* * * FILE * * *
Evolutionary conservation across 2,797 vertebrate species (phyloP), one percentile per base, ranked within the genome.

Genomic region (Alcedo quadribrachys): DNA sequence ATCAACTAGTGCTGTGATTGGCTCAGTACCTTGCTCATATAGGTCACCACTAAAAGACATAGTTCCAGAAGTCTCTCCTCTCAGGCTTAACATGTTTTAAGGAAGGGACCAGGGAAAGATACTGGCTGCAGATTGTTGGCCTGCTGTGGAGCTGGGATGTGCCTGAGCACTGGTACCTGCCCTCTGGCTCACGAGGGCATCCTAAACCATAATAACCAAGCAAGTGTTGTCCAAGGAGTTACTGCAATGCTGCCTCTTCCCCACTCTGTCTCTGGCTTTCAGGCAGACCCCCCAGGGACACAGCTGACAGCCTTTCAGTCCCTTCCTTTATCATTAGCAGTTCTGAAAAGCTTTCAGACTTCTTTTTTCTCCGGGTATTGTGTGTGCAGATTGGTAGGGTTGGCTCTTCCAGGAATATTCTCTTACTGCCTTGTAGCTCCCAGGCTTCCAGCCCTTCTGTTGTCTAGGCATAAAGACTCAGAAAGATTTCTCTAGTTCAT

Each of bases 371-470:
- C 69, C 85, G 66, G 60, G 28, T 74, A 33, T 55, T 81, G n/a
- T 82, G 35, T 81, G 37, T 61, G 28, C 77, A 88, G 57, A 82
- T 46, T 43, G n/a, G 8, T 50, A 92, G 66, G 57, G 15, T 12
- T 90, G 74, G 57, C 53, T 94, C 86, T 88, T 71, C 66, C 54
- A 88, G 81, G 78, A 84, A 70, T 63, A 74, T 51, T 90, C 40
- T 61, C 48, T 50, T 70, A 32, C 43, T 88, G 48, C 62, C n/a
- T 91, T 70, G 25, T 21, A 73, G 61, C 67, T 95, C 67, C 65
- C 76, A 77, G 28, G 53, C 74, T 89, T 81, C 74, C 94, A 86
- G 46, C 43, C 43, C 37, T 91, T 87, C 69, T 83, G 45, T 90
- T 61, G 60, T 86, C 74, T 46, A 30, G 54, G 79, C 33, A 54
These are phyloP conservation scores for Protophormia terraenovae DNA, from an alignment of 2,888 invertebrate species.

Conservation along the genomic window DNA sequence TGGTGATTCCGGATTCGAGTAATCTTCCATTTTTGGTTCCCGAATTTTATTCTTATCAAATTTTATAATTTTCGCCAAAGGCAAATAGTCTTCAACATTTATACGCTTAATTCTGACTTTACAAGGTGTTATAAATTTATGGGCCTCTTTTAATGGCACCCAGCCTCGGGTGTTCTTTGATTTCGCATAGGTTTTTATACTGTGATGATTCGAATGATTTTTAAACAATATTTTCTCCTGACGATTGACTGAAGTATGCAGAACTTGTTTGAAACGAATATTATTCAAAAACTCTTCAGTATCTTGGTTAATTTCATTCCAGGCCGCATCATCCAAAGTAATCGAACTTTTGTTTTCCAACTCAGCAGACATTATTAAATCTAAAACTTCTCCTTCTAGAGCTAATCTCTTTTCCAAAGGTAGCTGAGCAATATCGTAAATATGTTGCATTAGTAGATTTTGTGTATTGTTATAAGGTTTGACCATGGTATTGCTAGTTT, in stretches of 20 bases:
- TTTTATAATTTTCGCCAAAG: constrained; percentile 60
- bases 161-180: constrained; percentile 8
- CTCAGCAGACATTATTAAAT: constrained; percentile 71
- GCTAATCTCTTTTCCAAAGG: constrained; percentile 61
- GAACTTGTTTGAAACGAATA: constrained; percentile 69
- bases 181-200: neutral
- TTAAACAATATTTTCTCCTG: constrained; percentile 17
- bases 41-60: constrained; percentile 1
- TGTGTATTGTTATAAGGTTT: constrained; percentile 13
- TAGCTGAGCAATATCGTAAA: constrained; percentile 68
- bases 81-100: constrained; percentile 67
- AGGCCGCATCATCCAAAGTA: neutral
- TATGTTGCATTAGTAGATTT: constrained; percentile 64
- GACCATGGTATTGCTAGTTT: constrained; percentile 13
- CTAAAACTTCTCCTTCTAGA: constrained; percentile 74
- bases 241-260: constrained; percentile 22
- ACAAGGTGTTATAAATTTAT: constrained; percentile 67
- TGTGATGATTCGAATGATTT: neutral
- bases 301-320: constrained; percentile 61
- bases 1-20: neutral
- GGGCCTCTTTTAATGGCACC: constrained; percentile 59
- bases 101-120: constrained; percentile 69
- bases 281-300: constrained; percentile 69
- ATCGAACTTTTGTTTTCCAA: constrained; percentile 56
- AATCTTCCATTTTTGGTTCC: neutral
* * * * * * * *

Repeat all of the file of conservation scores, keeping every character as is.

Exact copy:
Evolutionary conservation across 2,797 vertebrate species (phyloP), one percentile per base, ranked within the genome.

Genomic region (Alcedo quadribrachys): DNA sequence ATCAACTAGTGCTGTGATTGGCTCAGTACCTTGCTCATATAGGTCACCACTAAAAGACATAGTTCCAGAAGTCTCTCCTCTCAGGCTTAACATGTTTTAAGGAAGGGACCAGGGAAAGATACTGGCTGCAGATTGTTGGCCTGCTGTGGAGCTGGGATGTGCCTGAGCACTGGTACCTGCCCTCTGGCTCACGAGGGCATCCTAAACCATAATAACCAAGCAAGTGTTGTCCAAGGAGTTACTGCAATGCTGCCTCTTCCCCACTCTGTCTCTGGCTTTCAGGCAGACCCCCCAGGGACACAGCTGACAGCCTTTCAGTCCCTTCCTTTATCATTAGCAGTTCTGAAAAGCTTTCAGACTTCTTTTTTCTCCGGGTATTGTGTGTGCAGATTGGTAGGGTTGGCTCTTCCAGGAATATTCTCTTACTGCCTTGTAGCTCCCAGGCTTCCAGCCCTTCTGTTGTCTAGGCATAAAGACTCAGAAAGATTTCTCTAGTTCAT

Each of bases 371-470:
- C 69, C 85, G 66, G 60, G 28, T 74, A 33, T 55, T 81, G n/a
- T 82, G 35, T 81, G 37, T 61, G 28, C 77, A 88, G 57, A 82
- T 46, T 43, G n/a, G 8, T 50, A 92, G 66, G 57, G 15, T 12
- T 90, G 74, G 57, C 53, T 94, C 86, T 88, T 71, C 66, C 54
- A 88, G 81, G 78, A 84, A 70, T 63, A 74, T 51, T 90, C 40
- T 61, C 48, T 50, T 70, A 32, C 43, T 88, G 48, C 62, C n/a
- T 91, T 70, G 25, T 21, A 73, G 61, C 67, T 95, C 67, C 65
- C 76, A 77, G 28, G 53, C 74, T 89, T 81, C 74, C 94, A 86
- G 46, C 43, C 43, C 37, T 91, T 87, C 69, T 83, G 45, T 90
- T 61, G 60, T 86, C 74, T 46, A 30, G 54, G 79, C 33, A 54
These are phyloP conservation scores for Protophormia terraenovae DNA, from an alignment of 2,888 invertebrate species.

Conservation along the genomic window DNA sequence TGGTGATTCCGGATTCGAGTAATCTTCCATTTTTGGTTCCCGAATTTTATTCTTATCAAATTTTATAATTTTCGCCAAAGGCAAATAGTCTTCAACATTTATACGCTTAATTCTGACTTTACAAGGTGTTATAAATTTATGGGCCTCTTTTAATGGCACCCAGCCTCGGGTGTTCTTTGATTTCGCATAGGTTTTTATACTGTGATGATTCGAATGATTTTTAAACAATATTTTCTCCTGACGATTGACTGAAGTATGCAGAACTTGTTTGAAACGAATATTATTCAAAAACTCTTCAGTATCTTGGTTAATTTCATTCCAGGCCGCATCATCCAAAGTAATCGAACTTTTGTTTTCCAACTCAGCAGACATTATTAAATCTAAAACTTCTCCTTCTAGAGCTAATCTCTTTTCCAAAGGTAGCTGAGCAATATCGTAAATATGTTGCATTAGTAGATTTTGTGTATTGTTATAAGGTTTGACCATGGTATTGCTAGTTT, in stretches of 20 bases:
- TTTTATAATTTTCGCCAAAG: constrained; percentile 60
- bases 161-180: constrained; percentile 8
- CTCAGCAGACATTATTAAAT: constrained; percentile 71
- GCTAATCTCTTTTCCAAAGG: constrained; percentile 61
- GAACTTGTTTGAAACGAATA: constrained; percentile 69
- bases 181-200: neutral
- TTAAACAATATTTTCTCCTG: constrained; percentile 17
- bases 41-60: constrained; percentile 1
- TGTGTATTGTTATAAGGTTT: constrained; percentile 13
- TAGCTGAGCAATATCGTAAA: constrained; percentile 68
- bases 81-100: constrained; percentile 67
- AGGCCGCATCATCCAAAGTA: neutral
- TATGTTGCATTAGTAGATTT: constrained; percentile 64
- GACCATGGTATTGCTAGTTT: constrained; percentile 13
- CTAAAACTTCTCCTTCTAGA: constrained; percentile 74
- bases 241-260: constrained; percentile 22
- ACAAGGTGTTATAAATTTAT: constrained; percentile 67
- TGTGATGATTCGAATGATTT: neutral
- bases 301-320: constrained; percentile 61
- bases 1-20: neutral
- GGGCCTCTTTTAATGGCACC: constrained; percentile 59
- bases 101-120: constrained; percentile 69
- bases 281-300: constrained; percentile 69
- ATCGAACTTTTGTTTTCCAA: constrained; percentile 56
- AATCTTCCATTTTTGGTTCC: neutral